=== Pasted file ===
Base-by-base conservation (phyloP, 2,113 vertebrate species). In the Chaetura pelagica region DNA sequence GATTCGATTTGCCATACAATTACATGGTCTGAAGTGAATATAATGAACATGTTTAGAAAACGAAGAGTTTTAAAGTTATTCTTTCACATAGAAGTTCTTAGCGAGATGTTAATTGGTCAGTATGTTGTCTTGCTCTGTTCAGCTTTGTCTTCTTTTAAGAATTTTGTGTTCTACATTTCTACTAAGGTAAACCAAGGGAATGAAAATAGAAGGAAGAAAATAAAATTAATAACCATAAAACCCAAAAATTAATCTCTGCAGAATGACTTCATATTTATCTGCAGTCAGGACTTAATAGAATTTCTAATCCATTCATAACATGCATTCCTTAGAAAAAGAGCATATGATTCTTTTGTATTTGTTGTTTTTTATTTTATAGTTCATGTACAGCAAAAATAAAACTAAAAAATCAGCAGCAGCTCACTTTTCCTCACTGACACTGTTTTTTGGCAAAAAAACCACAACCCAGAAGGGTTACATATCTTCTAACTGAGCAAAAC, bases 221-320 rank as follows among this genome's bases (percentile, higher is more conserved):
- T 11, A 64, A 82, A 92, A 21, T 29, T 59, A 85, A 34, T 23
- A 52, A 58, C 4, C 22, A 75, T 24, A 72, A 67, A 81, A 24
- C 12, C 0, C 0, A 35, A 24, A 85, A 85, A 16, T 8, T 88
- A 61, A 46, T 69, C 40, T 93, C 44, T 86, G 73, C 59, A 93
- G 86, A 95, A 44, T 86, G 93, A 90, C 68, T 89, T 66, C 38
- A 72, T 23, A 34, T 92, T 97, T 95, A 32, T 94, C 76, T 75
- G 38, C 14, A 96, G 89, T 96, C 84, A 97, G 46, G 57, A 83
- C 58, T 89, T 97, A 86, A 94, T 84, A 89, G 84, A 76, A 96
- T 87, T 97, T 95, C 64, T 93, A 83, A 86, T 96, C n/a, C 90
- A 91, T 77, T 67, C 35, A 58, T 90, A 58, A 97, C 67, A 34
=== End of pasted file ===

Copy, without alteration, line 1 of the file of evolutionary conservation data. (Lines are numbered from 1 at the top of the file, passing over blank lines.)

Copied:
Base-by-base conservation (phyloP, 2,113 vertebrate species). In the Chaetura pelagica region DNA sequence GATTCGATTTGCCATACAATTACATGGTCTGAAGTGAATATAATGAACATGTTTAGAAAACGAAGAGTTTTAAAGTTATTCTTTCACATAGAAGTTCTTAGCGAGATGTTAATTGGTCAGTATGTTGTCTTGCTCTGTTCAGCTTTGTCTTCTTTTAAGAATTTTGTGTTCTACATTTCTACTAAGGTAAACCAAGGGAATGAAAATAGAAGGAAGAAAATAAAATTAATAACCATAAAACCCAAAAATTAATCTCTGCAGAATGACTTCATATTTATCTGCAGTCAGGACTTAATAGAATTTCTAATCCATTCATAACATGCATTCCTTAGAAAAAGAGCATATGATTCTTTTGTATTTGTTGTTTTTTATTTTATAGTTCATGTACAGCAAAAATAAAACTAAAAAATCAGCAGCAGCTCACTTTTCCTCACTGACACTGTTTTTTGGCAAAAAAACCACAACCCAGAAGGGTTACATATCTTCTAACTGAGCAAAAC, bases 221-320 rank as follows among this genome's bases (percentile, higher is more conserved):